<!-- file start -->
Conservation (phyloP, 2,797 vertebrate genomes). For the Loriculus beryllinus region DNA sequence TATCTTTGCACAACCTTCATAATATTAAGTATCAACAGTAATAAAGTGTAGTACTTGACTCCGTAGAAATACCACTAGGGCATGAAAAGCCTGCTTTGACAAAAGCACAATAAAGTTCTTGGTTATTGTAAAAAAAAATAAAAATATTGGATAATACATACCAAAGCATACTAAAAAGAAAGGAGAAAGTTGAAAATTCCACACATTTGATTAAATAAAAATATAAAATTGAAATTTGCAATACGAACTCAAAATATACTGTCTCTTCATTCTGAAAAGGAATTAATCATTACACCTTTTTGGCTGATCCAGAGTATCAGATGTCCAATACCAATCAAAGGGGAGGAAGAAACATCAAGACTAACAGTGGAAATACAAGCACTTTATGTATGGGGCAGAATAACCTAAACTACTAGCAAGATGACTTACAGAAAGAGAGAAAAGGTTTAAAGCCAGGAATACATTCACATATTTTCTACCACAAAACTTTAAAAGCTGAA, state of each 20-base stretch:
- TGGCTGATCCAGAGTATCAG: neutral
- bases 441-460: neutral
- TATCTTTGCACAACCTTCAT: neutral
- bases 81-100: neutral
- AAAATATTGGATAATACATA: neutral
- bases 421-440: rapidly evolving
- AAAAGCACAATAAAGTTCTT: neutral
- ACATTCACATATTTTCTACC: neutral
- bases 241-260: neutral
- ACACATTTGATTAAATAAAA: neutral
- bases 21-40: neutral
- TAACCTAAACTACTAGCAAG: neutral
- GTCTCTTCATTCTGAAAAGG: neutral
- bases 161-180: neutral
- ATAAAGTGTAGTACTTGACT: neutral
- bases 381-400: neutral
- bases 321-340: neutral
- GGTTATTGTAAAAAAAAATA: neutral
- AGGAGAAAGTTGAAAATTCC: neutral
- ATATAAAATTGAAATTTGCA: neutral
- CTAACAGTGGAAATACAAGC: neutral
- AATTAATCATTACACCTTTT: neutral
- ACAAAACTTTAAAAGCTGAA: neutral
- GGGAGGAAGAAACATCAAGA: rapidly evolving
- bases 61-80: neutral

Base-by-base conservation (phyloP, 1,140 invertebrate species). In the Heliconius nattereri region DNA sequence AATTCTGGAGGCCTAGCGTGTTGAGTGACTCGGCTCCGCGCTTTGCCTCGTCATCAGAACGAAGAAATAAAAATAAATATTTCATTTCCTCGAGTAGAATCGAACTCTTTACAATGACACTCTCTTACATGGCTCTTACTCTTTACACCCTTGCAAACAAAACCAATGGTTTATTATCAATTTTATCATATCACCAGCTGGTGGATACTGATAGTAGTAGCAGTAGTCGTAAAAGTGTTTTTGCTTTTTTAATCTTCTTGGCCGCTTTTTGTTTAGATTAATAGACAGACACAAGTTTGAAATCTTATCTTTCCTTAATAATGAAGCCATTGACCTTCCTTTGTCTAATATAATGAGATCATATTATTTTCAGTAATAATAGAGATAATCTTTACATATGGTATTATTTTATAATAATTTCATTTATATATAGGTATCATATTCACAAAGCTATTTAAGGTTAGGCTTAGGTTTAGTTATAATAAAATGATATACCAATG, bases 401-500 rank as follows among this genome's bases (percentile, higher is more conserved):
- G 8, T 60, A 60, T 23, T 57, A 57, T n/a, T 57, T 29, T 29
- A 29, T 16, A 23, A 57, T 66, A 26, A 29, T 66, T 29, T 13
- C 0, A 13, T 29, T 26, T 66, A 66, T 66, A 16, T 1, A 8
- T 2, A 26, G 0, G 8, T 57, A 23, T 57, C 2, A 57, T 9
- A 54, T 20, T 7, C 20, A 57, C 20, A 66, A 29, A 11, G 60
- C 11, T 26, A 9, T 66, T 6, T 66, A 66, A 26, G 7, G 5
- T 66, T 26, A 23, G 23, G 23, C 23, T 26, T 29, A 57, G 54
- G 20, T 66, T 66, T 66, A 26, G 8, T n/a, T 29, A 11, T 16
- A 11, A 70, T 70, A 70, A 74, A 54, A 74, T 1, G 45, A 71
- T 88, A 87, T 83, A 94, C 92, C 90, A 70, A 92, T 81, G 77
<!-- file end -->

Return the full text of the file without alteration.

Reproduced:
Conservation (phyloP, 2,797 vertebrate genomes). For the Loriculus beryllinus region DNA sequence TATCTTTGCACAACCTTCATAATATTAAGTATCAACAGTAATAAAGTGTAGTACTTGACTCCGTAGAAATACCACTAGGGCATGAAAAGCCTGCTTTGACAAAAGCACAATAAAGTTCTTGGTTATTGTAAAAAAAAATAAAAATATTGGATAATACATACCAAAGCATACTAAAAAGAAAGGAGAAAGTTGAAAATTCCACACATTTGATTAAATAAAAATATAAAATTGAAATTTGCAATACGAACTCAAAATATACTGTCTCTTCATTCTGAAAAGGAATTAATCATTACACCTTTTTGGCTGATCCAGAGTATCAGATGTCCAATACCAATCAAAGGGGAGGAAGAAACATCAAGACTAACAGTGGAAATACAAGCACTTTATGTATGGGGCAGAATAACCTAAACTACTAGCAAGATGACTTACAGAAAGAGAGAAAAGGTTTAAAGCCAGGAATACATTCACATATTTTCTACCACAAAACTTTAAAAGCTGAA, state of each 20-base stretch:
- TGGCTGATCCAGAGTATCAG: neutral
- bases 441-460: neutral
- TATCTTTGCACAACCTTCAT: neutral
- bases 81-100: neutral
- AAAATATTGGATAATACATA: neutral
- bases 421-440: rapidly evolving
- AAAAGCACAATAAAGTTCTT: neutral
- ACATTCACATATTTTCTACC: neutral
- bases 241-260: neutral
- ACACATTTGATTAAATAAAA: neutral
- bases 21-40: neutral
- TAACCTAAACTACTAGCAAG: neutral
- GTCTCTTCATTCTGAAAAGG: neutral
- bases 161-180: neutral
- ATAAAGTGTAGTACTTGACT: neutral
- bases 381-400: neutral
- bases 321-340: neutral
- GGTTATTGTAAAAAAAAATA: neutral
- AGGAGAAAGTTGAAAATTCC: neutral
- ATATAAAATTGAAATTTGCA: neutral
- CTAACAGTGGAAATACAAGC: neutral
- AATTAATCATTACACCTTTT: neutral
- ACAAAACTTTAAAAGCTGAA: neutral
- GGGAGGAAGAAACATCAAGA: rapidly evolving
- bases 61-80: neutral

Base-by-base conservation (phyloP, 1,140 invertebrate species). In the Heliconius nattereri region DNA sequence AATTCTGGAGGCCTAGCGTGTTGAGTGACTCGGCTCCGCGCTTTGCCTCGTCATCAGAACGAAGAAATAAAAATAAATATTTCATTTCCTCGAGTAGAATCGAACTCTTTACAATGACACTCTCTTACATGGCTCTTACTCTTTACACCCTTGCAAACAAAACCAATGGTTTATTATCAATTTTATCATATCACCAGCTGGTGGATACTGATAGTAGTAGCAGTAGTCGTAAAAGTGTTTTTGCTTTTTTAATCTTCTTGGCCGCTTTTTGTTTAGATTAATAGACAGACACAAGTTTGAAATCTTATCTTTCCTTAATAATGAAGCCATTGACCTTCCTTTGTCTAATATAATGAGATCATATTATTTTCAGTAATAATAGAGATAATCTTTACATATGGTATTATTTTATAATAATTTCATTTATATATAGGTATCATATTCACAAAGCTATTTAAGGTTAGGCTTAGGTTTAGTTATAATAAAATGATATACCAATG, bases 401-500 rank as follows among this genome's bases (percentile, higher is more conserved):
- G 8, T 60, A 60, T 23, T 57, A 57, T n/a, T 57, T 29, T 29
- A 29, T 16, A 23, A 57, T 66, A 26, A 29, T 66, T 29, T 13
- C 0, A 13, T 29, T 26, T 66, A 66, T 66, A 16, T 1, A 8
- T 2, A 26, G 0, G 8, T 57, A 23, T 57, C 2, A 57, T 9
- A 54, T 20, T 7, C 20, A 57, C 20, A 66, A 29, A 11, G 60
- C 11, T 26, A 9, T 66, T 6, T 66, A 66, A 26, G 7, G 5
- T 66, T 26, A 23, G 23, G 23, C 23, T 26, T 29, A 57, G 54
- G 20, T 66, T 66, T 66, A 26, G 8, T n/a, T 29, A 11, T 16
- A 11, A 70, T 70, A 70, A 74, A 54, A 74, T 1, G 45, A 71
- T 88, A 87, T 83, A 94, C 92, C 90, A 70, A 92, T 81, G 77